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  1. Judicial Decision-Making, Ideology and the Political: Towards an Agonistic Theory of Adjudication.Rafał Mańko - forthcoming - Law and Critique.
    The present paper puts forward a first outline of a possible agonistic theory of adjudication, conceived of as an extension of Chantal Mouffe’s agonistic theory of democracy onto the domain of the juridical, and specifically, judicial decision-making. Mouffe’s concept of the political as the dimension of inherent and unalienable conflicts which, nonetheless, need to be tamed for a pluralist democracy to function, creates an excellent vantage point for a critical theory of adjudication. The paper argues for perceiving all judicial decisions (...)
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  • Restoring Society to Post-Structuralist Politics: Mouffe, Gramsci and Radical Democracy.Will Leggett - 2013 - Philosophy and Social Criticism 39 (3):299-315.
    Ernesto Laclau and Chantal Mouffe’s post-Marxist analysis pushed Gramsci’s anti-determinism to its limits, embracing a post-structuralist, discourse-centred politics. Mouffe’s subsequent programme for radical democracy has sought a renewed democratic left project. While radical democracy’s post-structuralism enables important insights into political subjectivity and antagonism in contemporary democracies, it also weakens its own critical and strategic capacity. By recuperating its Gramscian heritage, radical democracy could be more theoretically and politically effective. In contrast to discourses operating in an entirely open and contingent political (...)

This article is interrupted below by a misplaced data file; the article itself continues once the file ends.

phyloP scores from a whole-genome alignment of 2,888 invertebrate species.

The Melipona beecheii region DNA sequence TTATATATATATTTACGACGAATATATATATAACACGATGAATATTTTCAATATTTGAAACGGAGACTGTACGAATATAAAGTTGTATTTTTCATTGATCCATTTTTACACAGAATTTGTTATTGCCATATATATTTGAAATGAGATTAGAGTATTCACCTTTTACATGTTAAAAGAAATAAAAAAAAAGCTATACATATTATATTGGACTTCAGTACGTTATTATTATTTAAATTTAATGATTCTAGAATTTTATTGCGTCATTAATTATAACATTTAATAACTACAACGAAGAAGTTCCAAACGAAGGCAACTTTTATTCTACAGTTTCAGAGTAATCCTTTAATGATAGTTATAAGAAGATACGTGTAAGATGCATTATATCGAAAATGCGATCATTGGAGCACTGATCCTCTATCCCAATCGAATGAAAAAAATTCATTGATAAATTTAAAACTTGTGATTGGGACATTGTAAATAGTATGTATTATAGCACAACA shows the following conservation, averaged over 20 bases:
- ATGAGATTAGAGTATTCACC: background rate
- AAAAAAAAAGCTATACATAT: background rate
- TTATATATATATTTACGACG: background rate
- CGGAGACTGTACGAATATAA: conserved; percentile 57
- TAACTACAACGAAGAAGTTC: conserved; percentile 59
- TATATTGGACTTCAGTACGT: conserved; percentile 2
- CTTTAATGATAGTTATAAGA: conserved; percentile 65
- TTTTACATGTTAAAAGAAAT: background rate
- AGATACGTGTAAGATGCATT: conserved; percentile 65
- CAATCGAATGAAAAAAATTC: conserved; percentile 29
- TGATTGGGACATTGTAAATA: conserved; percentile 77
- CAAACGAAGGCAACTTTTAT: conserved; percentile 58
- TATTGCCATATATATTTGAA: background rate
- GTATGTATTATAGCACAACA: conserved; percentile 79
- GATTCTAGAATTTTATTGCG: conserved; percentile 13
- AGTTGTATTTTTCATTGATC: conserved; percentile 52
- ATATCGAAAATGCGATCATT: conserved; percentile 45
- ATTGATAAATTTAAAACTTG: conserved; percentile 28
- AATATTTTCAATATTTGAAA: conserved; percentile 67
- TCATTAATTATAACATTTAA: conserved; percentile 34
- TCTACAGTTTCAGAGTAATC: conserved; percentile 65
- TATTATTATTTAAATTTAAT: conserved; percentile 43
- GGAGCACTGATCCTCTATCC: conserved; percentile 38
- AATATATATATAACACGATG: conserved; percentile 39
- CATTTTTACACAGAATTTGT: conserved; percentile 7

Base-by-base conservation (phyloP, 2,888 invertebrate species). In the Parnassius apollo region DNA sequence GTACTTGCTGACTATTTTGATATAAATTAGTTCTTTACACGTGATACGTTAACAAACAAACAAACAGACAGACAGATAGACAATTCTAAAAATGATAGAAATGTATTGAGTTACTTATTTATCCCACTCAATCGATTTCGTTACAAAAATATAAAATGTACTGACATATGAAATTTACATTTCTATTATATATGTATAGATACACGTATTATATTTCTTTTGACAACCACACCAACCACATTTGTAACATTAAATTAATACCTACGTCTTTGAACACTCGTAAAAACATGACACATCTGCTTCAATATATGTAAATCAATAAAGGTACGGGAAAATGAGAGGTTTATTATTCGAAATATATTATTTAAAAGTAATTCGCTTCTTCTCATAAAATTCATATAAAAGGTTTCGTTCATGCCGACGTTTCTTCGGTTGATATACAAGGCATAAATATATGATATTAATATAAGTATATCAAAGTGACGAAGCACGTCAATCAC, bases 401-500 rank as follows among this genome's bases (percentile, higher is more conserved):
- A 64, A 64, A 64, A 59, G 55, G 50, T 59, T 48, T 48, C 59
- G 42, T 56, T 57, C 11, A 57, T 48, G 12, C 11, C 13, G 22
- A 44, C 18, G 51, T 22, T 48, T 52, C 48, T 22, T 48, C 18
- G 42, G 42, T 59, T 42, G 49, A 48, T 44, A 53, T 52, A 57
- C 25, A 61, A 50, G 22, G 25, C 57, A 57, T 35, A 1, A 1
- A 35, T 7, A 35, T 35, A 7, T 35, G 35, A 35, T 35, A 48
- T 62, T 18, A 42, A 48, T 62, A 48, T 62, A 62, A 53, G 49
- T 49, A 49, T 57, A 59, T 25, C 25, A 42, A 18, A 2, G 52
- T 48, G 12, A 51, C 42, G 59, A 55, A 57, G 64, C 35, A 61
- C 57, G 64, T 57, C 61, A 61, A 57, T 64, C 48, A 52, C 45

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  • Democracy as Compromise: An Alternative to the Agonistic Vs. Epistemic Divide.Gustavo H. Dalaqua - 2019 - Kriterion: Journal of Philosophy 60 (144):587-607.
    ABSTRACT The agonistic vs. epistemic dichotomy is fairly widespread in contemporary democratic theory and is endorsed by scholars as outstanding as Luis Felipe Miguel, Chantal Mouffe, and Nadia Urbinati. According to them, the idea that democratic deliberation can work as a rational exchange of arguments that aims at truth is incompatible with the recognition of conflict as a central feature of politics. In other words, the epistemic approach is bound to obliterate the agonistic and conflictive dimension of democracy. This article (...)
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  • Conflicto, Socialismo y Democracia En Mill.Gustavo H. Dalaqua - 2019 - Télos 22 (1-2):33-59.
    Mill’s socialism and democratic theory have led some scholars to accuse him of trying to eliminate conflict from political life. Whereas Graeme Duncan has averred that Mill’s socialism aims to institute a completely harmonious society, James Fitzjames Stephen has contended that Millian democracy sought to evacuate conflict from political discussion. This article reconstructs both critiques and argues they are imprecise. Even if disputes motivated by redistribution of material goods would no longer exist in an egalitarian society, conflicts driven by resentment (...)
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  • Chantal Mouffe's Agonistic Project: Passions and Participation.Matthew Jones - 2014 - Parallax 20 (2):14-30.